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Significant security flaws were recently uncovered in the Nissan LEAF electric car, and in the vast majority of wireless, non-Bluetooth keyboards and mice.
Security company Bastille uncovered the MouseJack vulnerability in wireless mice and keyboards, which it says could expose billions of PCs to remote exploitation. "MouseJack is essentially a door to the host computer," Bastille engineer Marc Newlin, who discovered the flaw, said in a statement.
The vulnerability, which can be exploited using $15 worth of hardware from up to 100 feet away from the device, affects wireless keyboards and mice from manufacturers including Logitech, Dell and Lenovo. A full list of affected devices is here.
"MouseJack poses a huge threat, to individuals and enterprises, as virtually any employee using one of these devices can be compromised by a hacker and used as a portal to gain access into an organization's network," Bastille CTO and founder Chris Rouland said in a statement.
"The MouseJack discovery validates our thesis that wireless IoT technology is already being rolled out in enterprises that don't realize they are using these protocols," Rouland added.
Separately, security researcher Troy Hunt says the Nissan LEAF's air conditioning and heating system can be controlled remotely over the Internet by leveraging functionality that's not officially available through the car's Nissan Connect app -- and that functionality can easily be accessed by an attacker.
"Being able to remotely turn on the A/C for a car might not seem like a problem, but this could put a significant drain on the battery over a period of time as the attacker can keep activating it. ... If your car is parked on the drive overnight or at work for 10 hours and left running, you could have very little fuel left when you get back to it... You'd be stranded," Scott Helme, who researched the flaw with Hunt, said.
The other issue, Helme said, is that all of a given vehicle's historical driving data can easily be accessed. "That's the details of every trip I've ever made in the car including when I made it, how far I drove and even how efficiently I drove. This could easily be used to build up a profile of my driving habits, considering it goes back almost two years, and predict when I will be away from home. This kind of data should be collected and secured with the utmost respect for my privacy."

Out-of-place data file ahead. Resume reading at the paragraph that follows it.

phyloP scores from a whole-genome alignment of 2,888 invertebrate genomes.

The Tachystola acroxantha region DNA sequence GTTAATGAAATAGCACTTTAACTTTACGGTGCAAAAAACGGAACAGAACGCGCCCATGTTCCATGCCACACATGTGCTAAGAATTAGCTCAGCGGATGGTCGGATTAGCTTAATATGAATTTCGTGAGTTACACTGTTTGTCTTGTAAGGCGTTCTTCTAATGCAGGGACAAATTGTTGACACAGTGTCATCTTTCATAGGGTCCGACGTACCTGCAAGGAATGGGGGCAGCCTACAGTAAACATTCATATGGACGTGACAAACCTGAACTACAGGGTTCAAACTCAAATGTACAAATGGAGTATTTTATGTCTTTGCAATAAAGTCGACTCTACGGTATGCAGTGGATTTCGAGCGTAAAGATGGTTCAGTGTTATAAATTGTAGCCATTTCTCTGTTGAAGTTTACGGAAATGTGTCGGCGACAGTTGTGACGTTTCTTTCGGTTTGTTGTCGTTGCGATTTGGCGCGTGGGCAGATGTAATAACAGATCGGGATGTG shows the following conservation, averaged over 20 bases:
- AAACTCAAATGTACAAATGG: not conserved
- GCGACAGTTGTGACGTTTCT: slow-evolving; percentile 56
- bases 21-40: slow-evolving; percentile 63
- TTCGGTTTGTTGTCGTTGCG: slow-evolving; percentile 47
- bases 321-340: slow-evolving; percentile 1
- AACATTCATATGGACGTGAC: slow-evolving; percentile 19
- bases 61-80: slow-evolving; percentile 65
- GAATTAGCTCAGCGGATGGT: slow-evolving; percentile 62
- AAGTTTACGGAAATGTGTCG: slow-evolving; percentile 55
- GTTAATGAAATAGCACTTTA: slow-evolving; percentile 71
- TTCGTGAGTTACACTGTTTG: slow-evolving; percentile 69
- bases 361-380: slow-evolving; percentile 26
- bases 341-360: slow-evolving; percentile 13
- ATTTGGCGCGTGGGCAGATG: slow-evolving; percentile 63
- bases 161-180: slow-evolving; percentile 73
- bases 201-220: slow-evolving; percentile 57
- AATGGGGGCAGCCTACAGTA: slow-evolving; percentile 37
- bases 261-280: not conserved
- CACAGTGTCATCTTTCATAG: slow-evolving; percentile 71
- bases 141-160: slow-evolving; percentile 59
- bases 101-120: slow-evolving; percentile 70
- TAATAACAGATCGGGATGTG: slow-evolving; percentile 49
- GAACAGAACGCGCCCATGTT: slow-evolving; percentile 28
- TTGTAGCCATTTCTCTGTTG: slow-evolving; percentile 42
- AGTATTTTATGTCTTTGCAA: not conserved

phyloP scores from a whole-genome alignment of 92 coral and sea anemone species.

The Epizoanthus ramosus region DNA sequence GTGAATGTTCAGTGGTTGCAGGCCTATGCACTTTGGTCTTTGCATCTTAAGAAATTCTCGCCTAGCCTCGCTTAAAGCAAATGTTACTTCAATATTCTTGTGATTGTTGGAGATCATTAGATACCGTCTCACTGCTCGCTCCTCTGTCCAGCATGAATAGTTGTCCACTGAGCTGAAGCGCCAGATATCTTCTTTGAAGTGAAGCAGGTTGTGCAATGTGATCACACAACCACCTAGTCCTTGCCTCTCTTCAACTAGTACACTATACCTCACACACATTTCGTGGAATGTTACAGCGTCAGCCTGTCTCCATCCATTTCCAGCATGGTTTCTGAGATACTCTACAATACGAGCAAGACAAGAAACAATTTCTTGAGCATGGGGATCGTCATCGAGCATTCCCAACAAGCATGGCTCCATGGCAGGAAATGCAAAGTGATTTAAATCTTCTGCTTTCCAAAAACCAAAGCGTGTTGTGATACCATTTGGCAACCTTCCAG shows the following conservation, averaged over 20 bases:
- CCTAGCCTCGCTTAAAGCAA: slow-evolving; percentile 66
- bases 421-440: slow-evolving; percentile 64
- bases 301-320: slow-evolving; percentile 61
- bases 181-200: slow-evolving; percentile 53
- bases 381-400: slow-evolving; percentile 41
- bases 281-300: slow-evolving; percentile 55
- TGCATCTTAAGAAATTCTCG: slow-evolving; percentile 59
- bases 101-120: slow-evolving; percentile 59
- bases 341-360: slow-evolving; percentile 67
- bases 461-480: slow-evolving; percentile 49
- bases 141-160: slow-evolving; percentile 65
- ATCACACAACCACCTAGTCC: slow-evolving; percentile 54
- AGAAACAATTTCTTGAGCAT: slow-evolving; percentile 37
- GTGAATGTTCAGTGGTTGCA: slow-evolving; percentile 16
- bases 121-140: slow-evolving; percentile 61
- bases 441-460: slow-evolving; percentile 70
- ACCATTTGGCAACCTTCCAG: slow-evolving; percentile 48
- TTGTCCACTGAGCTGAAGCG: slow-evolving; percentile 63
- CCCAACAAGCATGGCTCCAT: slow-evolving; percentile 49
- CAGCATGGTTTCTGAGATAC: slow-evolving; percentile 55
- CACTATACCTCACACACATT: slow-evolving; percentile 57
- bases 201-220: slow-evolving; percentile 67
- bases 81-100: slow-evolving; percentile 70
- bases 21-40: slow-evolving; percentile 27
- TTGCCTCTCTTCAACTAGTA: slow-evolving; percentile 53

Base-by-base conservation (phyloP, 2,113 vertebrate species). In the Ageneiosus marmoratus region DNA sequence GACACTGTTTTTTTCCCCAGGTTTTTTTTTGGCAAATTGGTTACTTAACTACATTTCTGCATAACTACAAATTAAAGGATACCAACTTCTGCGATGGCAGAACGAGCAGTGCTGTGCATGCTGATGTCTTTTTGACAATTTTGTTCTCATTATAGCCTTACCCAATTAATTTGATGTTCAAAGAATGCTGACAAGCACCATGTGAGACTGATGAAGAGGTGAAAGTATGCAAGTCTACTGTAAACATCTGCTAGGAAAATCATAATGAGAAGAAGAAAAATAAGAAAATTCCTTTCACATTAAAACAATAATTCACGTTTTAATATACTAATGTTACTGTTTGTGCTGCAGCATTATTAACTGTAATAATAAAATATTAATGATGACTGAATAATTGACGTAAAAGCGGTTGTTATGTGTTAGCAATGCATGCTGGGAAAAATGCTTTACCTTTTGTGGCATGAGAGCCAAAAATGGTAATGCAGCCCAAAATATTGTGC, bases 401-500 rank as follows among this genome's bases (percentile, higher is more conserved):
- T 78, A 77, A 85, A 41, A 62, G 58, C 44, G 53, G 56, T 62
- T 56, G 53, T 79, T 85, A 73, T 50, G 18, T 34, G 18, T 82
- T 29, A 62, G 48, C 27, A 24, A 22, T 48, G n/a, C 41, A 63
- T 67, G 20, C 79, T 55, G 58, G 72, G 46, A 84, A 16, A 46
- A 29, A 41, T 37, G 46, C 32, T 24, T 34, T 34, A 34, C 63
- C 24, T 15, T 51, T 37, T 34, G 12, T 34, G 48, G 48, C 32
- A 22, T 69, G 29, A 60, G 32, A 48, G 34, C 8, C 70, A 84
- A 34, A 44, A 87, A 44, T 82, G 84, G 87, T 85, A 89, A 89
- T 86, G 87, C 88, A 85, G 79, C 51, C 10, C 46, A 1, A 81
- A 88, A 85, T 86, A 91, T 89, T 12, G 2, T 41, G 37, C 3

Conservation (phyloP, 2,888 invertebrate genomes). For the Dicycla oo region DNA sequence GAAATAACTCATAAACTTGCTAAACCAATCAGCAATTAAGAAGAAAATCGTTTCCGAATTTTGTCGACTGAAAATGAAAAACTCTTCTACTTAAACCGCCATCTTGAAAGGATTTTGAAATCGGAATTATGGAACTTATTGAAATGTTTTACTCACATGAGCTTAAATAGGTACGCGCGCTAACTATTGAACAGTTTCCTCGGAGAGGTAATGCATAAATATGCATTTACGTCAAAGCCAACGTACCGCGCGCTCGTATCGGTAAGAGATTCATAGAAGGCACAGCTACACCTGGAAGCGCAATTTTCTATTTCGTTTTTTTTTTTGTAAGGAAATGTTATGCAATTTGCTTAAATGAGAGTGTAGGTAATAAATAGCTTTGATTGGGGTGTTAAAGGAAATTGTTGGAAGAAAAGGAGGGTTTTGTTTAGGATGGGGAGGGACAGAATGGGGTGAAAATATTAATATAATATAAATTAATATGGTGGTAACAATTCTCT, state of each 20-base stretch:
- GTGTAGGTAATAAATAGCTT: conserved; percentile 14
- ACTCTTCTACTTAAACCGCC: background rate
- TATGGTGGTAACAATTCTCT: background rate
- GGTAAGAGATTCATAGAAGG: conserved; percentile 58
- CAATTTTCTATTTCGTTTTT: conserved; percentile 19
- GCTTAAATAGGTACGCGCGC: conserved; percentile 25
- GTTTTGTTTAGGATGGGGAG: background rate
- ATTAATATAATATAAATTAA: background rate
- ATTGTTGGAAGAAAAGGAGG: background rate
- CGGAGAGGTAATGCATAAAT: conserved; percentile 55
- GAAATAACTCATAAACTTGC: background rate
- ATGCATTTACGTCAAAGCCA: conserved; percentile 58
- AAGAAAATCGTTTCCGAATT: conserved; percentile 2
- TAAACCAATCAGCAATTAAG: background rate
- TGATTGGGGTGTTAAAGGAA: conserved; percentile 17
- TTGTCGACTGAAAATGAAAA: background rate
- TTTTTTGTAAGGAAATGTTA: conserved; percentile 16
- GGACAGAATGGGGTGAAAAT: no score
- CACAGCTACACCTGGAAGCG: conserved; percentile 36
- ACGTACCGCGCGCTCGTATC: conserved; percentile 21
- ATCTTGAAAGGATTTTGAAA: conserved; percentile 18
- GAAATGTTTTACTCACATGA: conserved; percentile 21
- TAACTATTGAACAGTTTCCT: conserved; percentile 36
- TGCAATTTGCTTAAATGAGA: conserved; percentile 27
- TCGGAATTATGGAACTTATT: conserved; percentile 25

"It's not even like they just missed auth or didn't check, it's actually not implemented," Helme said. "It was built, intentionally, without security."
A recent Pwnie Express survey of more than 400 information security professionals found that 67 percent of respondents are more worried about connected device threats than they were a year ago, and 86 percent believe connected device threats will be a major security issue in 2016.
Fifty-five percent of respondents have witnessed an attack via wireless device, and 38 percent have witnessed an attack via mobile device.
Thirty-seven percent of respondents can't tell how many devices are connected to their network. Eight-nine percent can't see Bluetooth devices, 87 percent can't monitor 4G/LTE devices in real time, 71 percent can't monitor off-network Wi-Fi devices in real time, and 56 can't monitor on-network IoT devices in real time.
"Companies developing IoT solutions focus on the feature and functionality set that they need to make the consumer experience easy and enjoyable," Reiner Kappenberger, global product manager for HPE Security – Data Security, told eSecurity Planet by email. "The developers have the best intentions and do a terrific job creating those applications. However they are typically not security experts and, therefore, implement protocols that either have limited or no security elements incorporated."
"Making sure that security is a first class citizen during the design and development phase of those applications is more critical in the IoT space than ever before," Kappenberger added.
Photo courtesy of Shutterstock.